« AnteriorContinuar »
good. Since the decision in 1825, the legislature of Massachusetts have interposed, and by an act passed in March, 1827, have allowed the truth to be given in evidence in all prosecutions for libels, but with a proviso that such evidence should not be a justification, unless it should be made satisfactorily to appear upon the trial, that the matter charged as libellous was published with good motives, and for justifiable ends.
The constitutions of several of the United States have made special provision in favour of giving the truth in evi dence in public prosecutions for libels. In the constitutions of Pennsylvania, Delaware, Tennessee, Kentucky, Ohio, Indiana, and Illinois, it is declared, that in prosecutions for libels on men in respect to their public official conduct, the truth may be given in evidence, when the matter published was proper for public information. In the constitutions of Mississippi and Missouri, the extension of the right to give the truth in evidence is more at large, and applies to all prosecutions or indictments for libels, without any qualifications annexed in restraint of the privilege; and an act of the legislature of New-Jersey, in 1799, allowed the same unrestricted privilege. The legislature of Pennsylvania, in 1809, went far beyond their own constitution, and declared by statute, that no person should be indictable for a publication on the official conduct of men in public trust; and that in all actions or criminal prosecutions for a libel, the defendant might plead the truth in justification, or give it in evidence. The decision of the Court of Errors of this state, in Thorn v. Blanchard,b carried the toleration of a libellous publication to as great an extent as the Pennsylvania law; for it appeared to be the doctrine of a majority of the court, that where a person petitioned the council of appointment to remove a public officer for corruption in office, public policy would not permit the officer libelled to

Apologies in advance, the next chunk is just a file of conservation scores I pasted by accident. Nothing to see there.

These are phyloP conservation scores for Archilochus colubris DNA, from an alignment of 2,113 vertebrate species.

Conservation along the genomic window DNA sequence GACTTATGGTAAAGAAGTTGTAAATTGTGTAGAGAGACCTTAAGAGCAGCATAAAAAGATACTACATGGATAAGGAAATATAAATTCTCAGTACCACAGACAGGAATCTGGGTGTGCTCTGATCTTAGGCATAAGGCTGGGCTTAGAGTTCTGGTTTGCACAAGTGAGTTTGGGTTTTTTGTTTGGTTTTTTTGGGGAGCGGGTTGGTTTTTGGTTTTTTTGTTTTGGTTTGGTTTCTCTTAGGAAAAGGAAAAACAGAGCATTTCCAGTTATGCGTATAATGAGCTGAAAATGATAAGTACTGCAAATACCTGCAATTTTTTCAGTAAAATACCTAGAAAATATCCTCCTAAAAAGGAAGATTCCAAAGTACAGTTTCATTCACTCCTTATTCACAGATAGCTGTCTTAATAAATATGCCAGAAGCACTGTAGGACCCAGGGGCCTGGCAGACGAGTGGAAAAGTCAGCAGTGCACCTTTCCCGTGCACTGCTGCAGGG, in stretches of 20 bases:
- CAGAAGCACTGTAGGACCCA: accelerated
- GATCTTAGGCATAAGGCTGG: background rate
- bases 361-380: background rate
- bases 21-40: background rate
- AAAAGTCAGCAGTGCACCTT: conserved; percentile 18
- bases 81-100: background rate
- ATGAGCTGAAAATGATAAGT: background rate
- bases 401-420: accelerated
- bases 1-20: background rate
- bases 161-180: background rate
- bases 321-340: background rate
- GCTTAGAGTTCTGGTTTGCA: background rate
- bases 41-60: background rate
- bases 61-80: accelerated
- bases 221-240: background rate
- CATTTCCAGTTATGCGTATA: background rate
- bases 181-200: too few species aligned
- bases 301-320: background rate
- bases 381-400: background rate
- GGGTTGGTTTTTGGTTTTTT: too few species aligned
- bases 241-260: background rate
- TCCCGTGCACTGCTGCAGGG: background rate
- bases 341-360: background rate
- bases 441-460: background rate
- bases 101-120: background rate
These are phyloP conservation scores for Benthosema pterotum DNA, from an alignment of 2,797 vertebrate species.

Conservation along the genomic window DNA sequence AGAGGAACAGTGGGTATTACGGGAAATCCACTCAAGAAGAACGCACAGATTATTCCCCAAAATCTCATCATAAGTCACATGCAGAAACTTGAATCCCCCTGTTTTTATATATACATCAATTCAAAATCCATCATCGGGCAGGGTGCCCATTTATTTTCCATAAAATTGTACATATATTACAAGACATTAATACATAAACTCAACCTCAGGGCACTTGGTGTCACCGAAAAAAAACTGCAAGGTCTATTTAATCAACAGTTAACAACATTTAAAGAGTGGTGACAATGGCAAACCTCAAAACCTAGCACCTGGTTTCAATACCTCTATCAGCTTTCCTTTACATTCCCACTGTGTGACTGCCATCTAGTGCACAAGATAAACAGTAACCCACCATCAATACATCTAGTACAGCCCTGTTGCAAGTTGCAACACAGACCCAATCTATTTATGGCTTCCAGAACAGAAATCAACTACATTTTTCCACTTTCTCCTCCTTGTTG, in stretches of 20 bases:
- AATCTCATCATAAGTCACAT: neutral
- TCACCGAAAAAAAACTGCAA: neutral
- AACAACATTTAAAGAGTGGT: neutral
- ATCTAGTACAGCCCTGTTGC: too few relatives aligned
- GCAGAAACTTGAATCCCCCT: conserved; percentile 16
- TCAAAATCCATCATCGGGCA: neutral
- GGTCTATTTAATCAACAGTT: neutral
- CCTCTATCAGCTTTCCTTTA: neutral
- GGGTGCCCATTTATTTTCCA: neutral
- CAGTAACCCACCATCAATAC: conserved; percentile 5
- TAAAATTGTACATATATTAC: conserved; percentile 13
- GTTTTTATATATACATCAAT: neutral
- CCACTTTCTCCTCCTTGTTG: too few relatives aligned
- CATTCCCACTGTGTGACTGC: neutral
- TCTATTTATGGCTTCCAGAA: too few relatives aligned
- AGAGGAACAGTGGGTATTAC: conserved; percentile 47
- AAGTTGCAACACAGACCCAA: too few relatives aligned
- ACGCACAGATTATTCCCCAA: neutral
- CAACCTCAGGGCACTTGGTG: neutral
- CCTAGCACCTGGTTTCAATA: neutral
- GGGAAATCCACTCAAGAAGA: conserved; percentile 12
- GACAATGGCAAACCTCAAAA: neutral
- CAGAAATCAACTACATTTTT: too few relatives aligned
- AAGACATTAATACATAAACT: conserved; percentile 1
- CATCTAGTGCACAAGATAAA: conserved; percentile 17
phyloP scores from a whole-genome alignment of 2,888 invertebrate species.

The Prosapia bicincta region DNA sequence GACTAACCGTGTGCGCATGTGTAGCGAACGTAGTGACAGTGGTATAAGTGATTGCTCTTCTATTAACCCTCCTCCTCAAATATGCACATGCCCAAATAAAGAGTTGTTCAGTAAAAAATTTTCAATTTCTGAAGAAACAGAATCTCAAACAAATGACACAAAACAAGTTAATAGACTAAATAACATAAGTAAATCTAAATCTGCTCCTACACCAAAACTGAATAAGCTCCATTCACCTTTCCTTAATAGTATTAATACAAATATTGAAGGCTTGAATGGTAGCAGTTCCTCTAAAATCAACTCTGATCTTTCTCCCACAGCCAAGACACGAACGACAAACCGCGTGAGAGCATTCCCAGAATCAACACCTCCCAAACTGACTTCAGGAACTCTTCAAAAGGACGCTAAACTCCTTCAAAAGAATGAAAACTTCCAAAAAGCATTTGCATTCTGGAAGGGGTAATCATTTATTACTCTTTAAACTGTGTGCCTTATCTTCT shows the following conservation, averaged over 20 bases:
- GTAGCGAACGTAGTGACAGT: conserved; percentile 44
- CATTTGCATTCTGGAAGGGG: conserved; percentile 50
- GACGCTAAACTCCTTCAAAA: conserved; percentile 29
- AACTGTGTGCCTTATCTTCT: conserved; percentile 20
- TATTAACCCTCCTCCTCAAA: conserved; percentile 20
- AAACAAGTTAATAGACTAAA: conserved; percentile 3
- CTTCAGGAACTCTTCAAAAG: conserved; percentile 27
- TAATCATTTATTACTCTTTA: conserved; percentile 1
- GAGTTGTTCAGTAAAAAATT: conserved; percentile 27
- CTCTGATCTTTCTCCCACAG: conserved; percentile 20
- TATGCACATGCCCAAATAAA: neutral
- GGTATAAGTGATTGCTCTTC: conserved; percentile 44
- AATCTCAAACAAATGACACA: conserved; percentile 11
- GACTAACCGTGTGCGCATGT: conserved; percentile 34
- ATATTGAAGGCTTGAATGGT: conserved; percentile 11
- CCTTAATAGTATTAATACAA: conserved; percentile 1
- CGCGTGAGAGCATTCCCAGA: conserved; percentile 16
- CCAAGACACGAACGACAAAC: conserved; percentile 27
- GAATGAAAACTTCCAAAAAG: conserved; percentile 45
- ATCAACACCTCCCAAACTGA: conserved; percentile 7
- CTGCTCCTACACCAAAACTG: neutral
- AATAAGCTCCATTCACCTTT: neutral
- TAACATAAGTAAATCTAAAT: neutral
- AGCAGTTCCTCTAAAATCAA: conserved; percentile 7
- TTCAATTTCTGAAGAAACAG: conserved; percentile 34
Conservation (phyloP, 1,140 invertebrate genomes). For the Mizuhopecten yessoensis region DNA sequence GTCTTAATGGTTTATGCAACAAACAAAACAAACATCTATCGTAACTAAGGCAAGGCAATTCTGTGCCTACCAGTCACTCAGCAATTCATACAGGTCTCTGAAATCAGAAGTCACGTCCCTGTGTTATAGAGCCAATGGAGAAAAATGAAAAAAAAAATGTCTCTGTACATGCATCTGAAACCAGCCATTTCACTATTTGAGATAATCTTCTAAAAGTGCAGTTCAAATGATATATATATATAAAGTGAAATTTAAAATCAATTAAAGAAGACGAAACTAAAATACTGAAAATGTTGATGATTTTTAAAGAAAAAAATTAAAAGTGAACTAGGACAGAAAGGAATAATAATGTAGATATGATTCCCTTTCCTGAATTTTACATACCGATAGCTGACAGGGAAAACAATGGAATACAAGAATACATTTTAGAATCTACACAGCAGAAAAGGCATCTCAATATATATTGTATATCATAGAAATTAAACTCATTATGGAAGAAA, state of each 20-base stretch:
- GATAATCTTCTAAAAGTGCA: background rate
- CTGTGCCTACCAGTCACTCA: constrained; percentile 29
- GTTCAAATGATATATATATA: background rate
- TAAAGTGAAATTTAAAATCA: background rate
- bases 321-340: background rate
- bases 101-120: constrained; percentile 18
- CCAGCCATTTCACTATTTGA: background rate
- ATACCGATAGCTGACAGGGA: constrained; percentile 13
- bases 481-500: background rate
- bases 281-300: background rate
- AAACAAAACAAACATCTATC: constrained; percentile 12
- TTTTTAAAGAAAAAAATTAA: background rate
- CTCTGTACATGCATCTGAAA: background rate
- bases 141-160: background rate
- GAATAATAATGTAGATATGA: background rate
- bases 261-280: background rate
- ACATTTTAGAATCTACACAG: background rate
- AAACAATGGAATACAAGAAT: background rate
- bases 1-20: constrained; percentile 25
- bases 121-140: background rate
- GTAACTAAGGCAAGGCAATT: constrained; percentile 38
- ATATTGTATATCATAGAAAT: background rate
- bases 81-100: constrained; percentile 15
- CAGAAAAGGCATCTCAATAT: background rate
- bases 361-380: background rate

have any redress by private action, whether the charge was true or false, or the motives of the petitioner innocent or malicious. The English law on the point seems to be founded in a juster policy. Petitions to the king, or to parliament, or to the secretary at war, for the redress of any grievance, are privileged communications, and not actionable libels, provided the privilege be not abused; but if it appear that the communication was made maliciously, and without probable cause, the pretence under which it is made aggravates the case, and an action lies.a The constitution of this state, as amended in 1821, is a little varied in its language from those provisions which have been mentioned, and is not quite so latitudinary in its indulgence as some of them. It declares, that "in all prosecutions or indictments for libels, the truth may be given in evidence to the jury; and if it shall appear to the jury, that the matter charged as libellous, is true, and was published with good motives, and for justifiable ends, the party shall be acquitted." These provisions in favour of giving the truth in evidence, are to be found only in those constitutions which have been promulgated long since our revolution; and the current of opinion seems to have been setting strongly, not only in favour of erecting barriers against any previous restraints upon publications, (and which was all that the earlier sages of the revolution had in view,) but in favour of the policy that would diminish or destroy altogether every obstacle or responsibility in the way of the publication of the truth. The subject is not without its difficulties, and it has been found embarrassing to preserve equally, and in just harmony and proportion, the protection which is due to character, and the protection which ought to be afforded to liberty of speech, and of the press. These rights are frequently brought into dangerous collision, and the tendency of measures in this country has been to relax too far the vigilance